MPs' pay: Watchdog can 'stick' increase, says Michael Gove

 

Ipsa chairman Sir Ian Kennedy talks to BBC Radio 5 Live's Victoria Derbyshire: ''We've got to end this running sore of British political life''

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Education Secretary Michael Gove has told Parliament's spending watchdog to "stick" a planned £6,000 MPs' pay rise.

The Independent Parliamentary Standards Authority (Ipsa) says salaries should increase to £74,000 by 2015, but that perks should be cut and pensions made less generous.

Party leaders have criticised the rise but Ipsa's boss argues it will bring MPs into line with other professionals.

Mr Gove called Ipsa "silly" and said parliamentarians were "well paid".

The watchdog is to consult on the rise but MPs cannot block it because they handed control of the decision to the independent body in the wake of the 2009 expenses scandal.

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The overall package will still cost more than it does now although Ipsa says it's made huge savings already in its short life ”

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The Ipsa proposals include:

  • A salary of £74,000 in 2015, with rises after that linked to average earnings across the whole economy
  • A new pension on a par with other parts of the public sector, moving from a final-salary to career-average scheme, which Ipsa says will save taxpayers nearly £2.5m a year
  • Scrapping "resettlement payments", which were worth up to £64,766 for long-serving MPs still of working age, the first £30,000 of which was tax-free. and introducing "more modest" redundancy packages, available only to those who contest their seat and lose
  • A "tighter regime" of business costs and expenses - including an end to the £15-a-night meal allowance and taxis home after late sittings

MPs are currently paid £66,396, but that is due to rise to £67,060 in April 2014 and rise by a further 1% the following year.

The recommendation amounts to a rise of around £6,300 a year, or 9.3%, on what MPs would be getting in 2015.

Asked whether the extra increase should go ahead, Mr Gove said: "Absolutely not. MPs are incredibly well paid at the moment anyway, as are ministers."

He added: "Ipsa - it's a bit of a silly organisation really and pay rise? They can stick it."

A Downing Street spokesman said: "The cost of politics should go down, not up. And MPs' pay shouldn't go up while public sector pay is, rightly, being constrained."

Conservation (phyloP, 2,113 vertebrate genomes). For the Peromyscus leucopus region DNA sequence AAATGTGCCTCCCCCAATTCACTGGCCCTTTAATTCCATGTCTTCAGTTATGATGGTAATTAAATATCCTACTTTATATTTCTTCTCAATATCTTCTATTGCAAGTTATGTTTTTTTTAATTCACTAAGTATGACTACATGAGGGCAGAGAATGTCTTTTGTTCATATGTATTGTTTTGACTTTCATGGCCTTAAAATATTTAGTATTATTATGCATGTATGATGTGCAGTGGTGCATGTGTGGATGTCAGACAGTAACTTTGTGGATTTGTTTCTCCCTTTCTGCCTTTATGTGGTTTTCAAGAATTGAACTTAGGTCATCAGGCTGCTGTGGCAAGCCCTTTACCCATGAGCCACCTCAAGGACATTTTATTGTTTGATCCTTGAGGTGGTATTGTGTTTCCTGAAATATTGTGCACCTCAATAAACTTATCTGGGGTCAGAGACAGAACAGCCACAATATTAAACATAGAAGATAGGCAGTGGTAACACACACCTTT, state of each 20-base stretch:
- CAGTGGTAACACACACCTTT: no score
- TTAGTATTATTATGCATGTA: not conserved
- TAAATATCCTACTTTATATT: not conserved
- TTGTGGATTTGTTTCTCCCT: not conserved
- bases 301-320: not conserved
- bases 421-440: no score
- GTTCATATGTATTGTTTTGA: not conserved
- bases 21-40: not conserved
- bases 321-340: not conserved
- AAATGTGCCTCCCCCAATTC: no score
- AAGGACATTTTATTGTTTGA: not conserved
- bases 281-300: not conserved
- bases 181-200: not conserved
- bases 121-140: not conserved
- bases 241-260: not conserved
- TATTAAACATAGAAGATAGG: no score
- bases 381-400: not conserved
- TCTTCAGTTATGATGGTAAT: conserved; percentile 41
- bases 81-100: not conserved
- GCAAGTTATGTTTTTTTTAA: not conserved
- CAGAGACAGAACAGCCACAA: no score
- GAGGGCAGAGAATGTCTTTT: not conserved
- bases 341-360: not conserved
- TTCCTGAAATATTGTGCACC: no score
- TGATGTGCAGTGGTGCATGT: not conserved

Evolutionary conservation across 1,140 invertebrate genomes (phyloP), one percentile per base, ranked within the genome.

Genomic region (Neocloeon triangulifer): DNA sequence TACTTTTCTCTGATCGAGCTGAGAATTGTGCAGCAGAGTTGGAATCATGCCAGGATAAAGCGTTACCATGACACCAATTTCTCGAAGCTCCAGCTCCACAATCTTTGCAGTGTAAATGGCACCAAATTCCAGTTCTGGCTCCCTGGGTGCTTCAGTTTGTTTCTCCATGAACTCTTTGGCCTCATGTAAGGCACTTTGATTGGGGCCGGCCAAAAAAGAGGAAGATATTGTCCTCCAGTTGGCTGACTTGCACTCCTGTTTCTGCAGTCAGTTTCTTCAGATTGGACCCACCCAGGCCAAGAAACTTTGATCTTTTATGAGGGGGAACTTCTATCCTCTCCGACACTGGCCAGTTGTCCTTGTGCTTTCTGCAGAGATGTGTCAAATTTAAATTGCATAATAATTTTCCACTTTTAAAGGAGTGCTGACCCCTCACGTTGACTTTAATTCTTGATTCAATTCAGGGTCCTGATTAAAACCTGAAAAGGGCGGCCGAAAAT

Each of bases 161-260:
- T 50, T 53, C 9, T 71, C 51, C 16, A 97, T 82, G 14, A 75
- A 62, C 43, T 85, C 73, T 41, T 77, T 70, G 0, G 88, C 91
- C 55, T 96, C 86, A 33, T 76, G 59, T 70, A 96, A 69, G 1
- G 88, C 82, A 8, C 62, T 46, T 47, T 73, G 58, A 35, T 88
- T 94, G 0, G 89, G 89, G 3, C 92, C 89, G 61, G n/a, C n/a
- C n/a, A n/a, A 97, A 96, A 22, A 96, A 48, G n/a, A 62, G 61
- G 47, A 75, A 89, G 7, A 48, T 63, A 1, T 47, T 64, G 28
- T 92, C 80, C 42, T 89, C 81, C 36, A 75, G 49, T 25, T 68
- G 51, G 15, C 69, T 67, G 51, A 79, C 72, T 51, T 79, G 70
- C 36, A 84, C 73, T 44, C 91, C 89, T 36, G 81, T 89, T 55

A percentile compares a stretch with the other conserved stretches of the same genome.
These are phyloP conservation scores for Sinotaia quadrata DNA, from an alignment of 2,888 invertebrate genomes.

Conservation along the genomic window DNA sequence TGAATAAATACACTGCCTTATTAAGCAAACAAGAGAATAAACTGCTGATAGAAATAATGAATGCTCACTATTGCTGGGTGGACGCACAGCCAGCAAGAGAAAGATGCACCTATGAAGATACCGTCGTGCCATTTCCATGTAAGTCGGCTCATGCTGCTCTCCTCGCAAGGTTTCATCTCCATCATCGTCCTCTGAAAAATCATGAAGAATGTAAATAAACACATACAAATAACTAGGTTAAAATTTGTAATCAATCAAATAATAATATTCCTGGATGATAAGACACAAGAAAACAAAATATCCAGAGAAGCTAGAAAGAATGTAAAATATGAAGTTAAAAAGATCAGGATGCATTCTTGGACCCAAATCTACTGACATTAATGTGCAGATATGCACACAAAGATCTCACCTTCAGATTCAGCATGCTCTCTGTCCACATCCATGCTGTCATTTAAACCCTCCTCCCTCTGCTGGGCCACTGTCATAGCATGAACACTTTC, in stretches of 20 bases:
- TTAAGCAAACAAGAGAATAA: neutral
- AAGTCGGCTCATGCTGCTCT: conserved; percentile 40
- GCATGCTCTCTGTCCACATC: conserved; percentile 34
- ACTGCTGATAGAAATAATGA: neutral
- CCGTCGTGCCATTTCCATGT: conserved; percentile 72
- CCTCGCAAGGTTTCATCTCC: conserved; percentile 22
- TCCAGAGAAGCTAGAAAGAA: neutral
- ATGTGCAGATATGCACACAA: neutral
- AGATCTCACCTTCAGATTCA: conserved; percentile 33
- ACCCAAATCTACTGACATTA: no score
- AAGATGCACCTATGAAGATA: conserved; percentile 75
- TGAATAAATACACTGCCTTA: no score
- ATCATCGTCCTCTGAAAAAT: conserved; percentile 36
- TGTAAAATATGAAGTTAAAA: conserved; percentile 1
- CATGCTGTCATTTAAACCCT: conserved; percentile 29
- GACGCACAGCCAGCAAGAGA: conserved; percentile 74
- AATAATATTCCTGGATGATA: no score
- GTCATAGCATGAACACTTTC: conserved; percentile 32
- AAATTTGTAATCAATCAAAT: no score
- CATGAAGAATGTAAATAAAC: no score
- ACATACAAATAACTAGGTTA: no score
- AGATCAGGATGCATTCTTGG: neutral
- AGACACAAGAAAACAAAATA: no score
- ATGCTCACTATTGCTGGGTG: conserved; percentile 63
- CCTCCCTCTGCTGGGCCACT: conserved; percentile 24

'Not a pay rise'

Deputy Prime Minister Nick Clegg, who has said he will not take the increase, said it was "about the worst time to advocate a double-digit pay increase for MPs", adding that the public would find it "incomprehensible".

Labour leader Ed Miliband said he did not believe the rise should go ahead - and confirmed he would not take it if it did, but he said he was confident Ipsa would change its recommendation after a public backlash.

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My favourite idea would be to create a new parliamentary charity to which MPs could donate their pay rise”

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"I don't think MPs should be getting a 10% pay rise when nurses and teachers are facing either pay freezes or very low increases and people in the private sector are facing similar circumstances," he said.

Prime Minister David Cameron has criticised the proposed increase but a No 10 source declined to comment on whether he would be taking it.

Pressed on the question, the spokesman said: "It's not a pay rise. It's a proposal". He pointed out the package was still to go out to consultation and Downing Street would be submitting its own response.

But Ipsa chairman Sir Ian Kennedy defended the proposal, saying: "The history of MPs' pay and pensions is a catalogue of fixes, fudges and failures to act. The package we put forward today represents the end of the era of MPs' remuneration being settled by MPs themselves.

"For the first time, an independent body will decide what MPs should receive. We will do so in full view, and after consultation with the public."

MPs' pay around the world (2012)

Source: Ipsa

Spain

£44,618

France

£52,028

UK (Westminster)

£65,738

Germany

£72,294

United States

£111,251

Japan

£167,784

Sir Ian told BBC Radio 5 Live's Victoria Derbyshire phone-in programme that MPs should be treated like "modern professionals" and part of the package was a "radical proposal" to introduce an annual "report card" to show the public what MPs did for their money.

He said the pay rise proposal was "fair" because MPs' pay had "fallen back" over the years and they needed to properly rewarded for the job they did, adding that the expenses scandal had been the result of too much pay restraint.

Sir Ian said there was never a good time to increase salaries, but said the changes were designed to "last a generation rather than just respond to the latest political issue", and taken together with the expenses reforms would save taxpayers money.

He said he would over the next two months listen to the views of the public who had taken part in the consultation on the Ipsa website, but he believed the package was not over-generous and was in line with previous recommendations by the senior salaries review board and other bodies.

Sir Ian is paid £700 a day and works on average two days a week, which he said added up to an annual salary of between £60,000 and the "high 70s".

Conservative MP Andrew Bridgen backed Ipsa's stance, telling BBC Radio 4's World at One: "I don't believe that MPs are remunerated sufficiently for the job that they do, if you want to attract the right sort of people.

"I don't want Parliament to be only for people of independent wealth, for people who treat it [their salary] as pocket money."

 

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  • rate this
    -1

    Comment number 1718.

    1685.MT

    It makes me laugh when comments like yours get marked down, I feel it just goes to show the British mentality (in some)

    They hate to see other people doing well even though they have worked hard for what they have!

    The way I see it is, the more money I earn the better the life for my family in the oresent and the future, work hard enough and you WILL see the benefits!